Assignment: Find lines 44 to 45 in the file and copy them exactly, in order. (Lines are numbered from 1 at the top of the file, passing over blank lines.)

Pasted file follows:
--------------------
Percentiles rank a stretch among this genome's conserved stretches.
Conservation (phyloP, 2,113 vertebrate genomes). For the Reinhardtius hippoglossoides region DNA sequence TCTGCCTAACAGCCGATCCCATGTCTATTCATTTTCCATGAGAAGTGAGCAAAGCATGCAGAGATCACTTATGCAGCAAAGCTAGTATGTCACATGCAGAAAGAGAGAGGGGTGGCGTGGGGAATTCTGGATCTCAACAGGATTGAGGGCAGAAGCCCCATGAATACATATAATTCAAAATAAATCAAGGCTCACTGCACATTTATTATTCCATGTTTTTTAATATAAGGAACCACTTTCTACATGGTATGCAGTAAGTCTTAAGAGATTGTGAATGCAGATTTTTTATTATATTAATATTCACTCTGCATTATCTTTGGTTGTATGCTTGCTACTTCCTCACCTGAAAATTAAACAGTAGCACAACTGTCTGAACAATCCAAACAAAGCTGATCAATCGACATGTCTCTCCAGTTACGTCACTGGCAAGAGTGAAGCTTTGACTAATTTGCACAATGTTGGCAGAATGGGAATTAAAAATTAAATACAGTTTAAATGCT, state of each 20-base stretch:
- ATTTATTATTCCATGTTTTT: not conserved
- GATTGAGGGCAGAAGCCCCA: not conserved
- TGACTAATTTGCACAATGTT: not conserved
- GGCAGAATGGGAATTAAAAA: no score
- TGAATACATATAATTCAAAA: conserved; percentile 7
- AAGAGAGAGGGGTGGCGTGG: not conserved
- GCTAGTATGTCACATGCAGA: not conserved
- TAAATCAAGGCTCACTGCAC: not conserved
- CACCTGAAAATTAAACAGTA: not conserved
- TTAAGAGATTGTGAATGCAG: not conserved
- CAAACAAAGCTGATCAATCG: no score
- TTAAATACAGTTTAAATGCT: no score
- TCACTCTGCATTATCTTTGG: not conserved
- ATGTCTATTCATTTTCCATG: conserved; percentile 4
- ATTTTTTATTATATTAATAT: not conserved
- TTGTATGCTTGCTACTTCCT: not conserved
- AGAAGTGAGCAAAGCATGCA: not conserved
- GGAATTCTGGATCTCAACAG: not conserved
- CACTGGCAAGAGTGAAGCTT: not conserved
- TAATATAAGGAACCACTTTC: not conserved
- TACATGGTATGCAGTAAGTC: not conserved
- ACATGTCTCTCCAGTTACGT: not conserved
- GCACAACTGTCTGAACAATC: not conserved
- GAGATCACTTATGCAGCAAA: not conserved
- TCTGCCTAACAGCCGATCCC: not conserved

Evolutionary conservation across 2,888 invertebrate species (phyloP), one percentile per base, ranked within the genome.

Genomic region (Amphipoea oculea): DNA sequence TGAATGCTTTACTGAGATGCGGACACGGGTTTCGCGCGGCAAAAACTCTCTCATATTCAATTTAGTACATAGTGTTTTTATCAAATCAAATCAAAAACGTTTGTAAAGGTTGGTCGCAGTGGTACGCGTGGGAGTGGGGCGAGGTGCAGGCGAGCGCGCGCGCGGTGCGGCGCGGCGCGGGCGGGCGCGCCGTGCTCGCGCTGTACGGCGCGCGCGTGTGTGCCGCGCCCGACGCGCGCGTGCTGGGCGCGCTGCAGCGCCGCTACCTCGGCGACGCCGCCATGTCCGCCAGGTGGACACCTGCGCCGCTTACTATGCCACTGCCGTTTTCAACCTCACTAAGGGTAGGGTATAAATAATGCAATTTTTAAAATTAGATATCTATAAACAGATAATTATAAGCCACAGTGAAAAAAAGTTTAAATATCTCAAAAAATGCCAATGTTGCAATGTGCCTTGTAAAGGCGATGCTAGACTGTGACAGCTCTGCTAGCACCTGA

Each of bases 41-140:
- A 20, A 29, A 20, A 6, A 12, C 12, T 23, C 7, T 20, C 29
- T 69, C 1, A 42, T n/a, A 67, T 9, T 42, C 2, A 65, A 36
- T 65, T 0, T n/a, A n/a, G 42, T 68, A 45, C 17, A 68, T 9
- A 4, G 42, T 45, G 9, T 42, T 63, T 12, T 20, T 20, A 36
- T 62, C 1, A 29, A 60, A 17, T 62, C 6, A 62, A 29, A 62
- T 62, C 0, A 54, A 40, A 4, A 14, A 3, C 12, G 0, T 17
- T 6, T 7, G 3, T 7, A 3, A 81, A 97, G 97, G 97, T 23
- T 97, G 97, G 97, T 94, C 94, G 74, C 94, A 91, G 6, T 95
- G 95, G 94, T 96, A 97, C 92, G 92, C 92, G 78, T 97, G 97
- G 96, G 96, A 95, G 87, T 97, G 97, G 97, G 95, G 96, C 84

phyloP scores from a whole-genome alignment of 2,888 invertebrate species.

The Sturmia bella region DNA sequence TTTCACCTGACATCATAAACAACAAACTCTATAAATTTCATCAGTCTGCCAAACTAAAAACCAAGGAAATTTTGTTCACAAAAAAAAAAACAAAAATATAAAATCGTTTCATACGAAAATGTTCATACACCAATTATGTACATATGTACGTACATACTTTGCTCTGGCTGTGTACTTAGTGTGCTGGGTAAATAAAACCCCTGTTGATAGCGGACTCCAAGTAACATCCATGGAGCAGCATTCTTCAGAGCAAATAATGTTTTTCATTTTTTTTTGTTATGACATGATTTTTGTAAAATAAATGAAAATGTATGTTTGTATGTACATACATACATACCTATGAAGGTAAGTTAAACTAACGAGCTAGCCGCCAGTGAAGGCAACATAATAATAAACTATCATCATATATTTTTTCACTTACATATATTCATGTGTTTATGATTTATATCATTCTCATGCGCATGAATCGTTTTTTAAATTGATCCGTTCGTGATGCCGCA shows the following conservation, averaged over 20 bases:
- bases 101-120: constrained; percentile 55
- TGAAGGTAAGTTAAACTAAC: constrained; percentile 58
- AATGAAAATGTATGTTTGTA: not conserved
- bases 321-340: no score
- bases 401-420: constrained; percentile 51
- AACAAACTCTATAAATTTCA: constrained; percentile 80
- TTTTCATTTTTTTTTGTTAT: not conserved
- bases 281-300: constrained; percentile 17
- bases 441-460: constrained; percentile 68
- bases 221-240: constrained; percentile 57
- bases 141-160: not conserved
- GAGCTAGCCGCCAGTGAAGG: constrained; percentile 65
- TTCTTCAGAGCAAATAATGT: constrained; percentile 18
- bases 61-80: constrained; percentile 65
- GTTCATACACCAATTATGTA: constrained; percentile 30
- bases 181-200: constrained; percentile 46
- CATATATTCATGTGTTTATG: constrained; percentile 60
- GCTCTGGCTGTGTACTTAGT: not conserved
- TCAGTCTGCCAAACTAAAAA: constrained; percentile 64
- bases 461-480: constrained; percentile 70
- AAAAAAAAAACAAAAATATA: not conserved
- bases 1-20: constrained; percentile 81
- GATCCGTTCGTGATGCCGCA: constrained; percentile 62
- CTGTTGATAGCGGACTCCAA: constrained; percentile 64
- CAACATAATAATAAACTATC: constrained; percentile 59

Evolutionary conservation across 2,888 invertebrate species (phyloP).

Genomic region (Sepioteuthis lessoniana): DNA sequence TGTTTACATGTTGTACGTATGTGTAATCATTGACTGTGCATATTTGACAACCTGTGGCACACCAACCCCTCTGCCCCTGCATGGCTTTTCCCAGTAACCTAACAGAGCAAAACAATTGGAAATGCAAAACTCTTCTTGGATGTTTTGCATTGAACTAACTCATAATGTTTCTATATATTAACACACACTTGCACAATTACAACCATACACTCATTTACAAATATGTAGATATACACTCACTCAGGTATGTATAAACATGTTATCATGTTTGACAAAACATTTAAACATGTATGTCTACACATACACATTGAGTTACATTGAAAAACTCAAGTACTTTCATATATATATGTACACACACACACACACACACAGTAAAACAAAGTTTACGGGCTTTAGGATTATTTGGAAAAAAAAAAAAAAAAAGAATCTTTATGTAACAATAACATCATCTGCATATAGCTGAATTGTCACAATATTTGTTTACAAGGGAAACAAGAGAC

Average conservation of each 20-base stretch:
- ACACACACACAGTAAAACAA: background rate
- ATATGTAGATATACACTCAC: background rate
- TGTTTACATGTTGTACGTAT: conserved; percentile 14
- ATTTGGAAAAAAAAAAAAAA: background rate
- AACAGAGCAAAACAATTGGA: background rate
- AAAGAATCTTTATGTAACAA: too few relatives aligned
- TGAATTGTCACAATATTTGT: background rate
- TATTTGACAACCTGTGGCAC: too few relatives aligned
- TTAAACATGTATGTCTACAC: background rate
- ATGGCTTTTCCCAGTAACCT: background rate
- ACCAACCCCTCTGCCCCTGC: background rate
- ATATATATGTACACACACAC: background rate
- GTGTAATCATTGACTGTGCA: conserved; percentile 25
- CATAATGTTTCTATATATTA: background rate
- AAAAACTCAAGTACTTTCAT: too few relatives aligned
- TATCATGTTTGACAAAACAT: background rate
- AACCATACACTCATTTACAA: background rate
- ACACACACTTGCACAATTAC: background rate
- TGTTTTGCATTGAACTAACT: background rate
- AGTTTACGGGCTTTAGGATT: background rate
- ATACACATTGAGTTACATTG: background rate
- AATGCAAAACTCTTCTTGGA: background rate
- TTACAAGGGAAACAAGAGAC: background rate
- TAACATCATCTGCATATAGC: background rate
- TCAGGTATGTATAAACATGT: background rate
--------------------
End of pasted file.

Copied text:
- TGAAGGTAAGTTAAACTAAC: constrained; percentile 58
- AATGAAAATGTATGTTTGTA: not conserved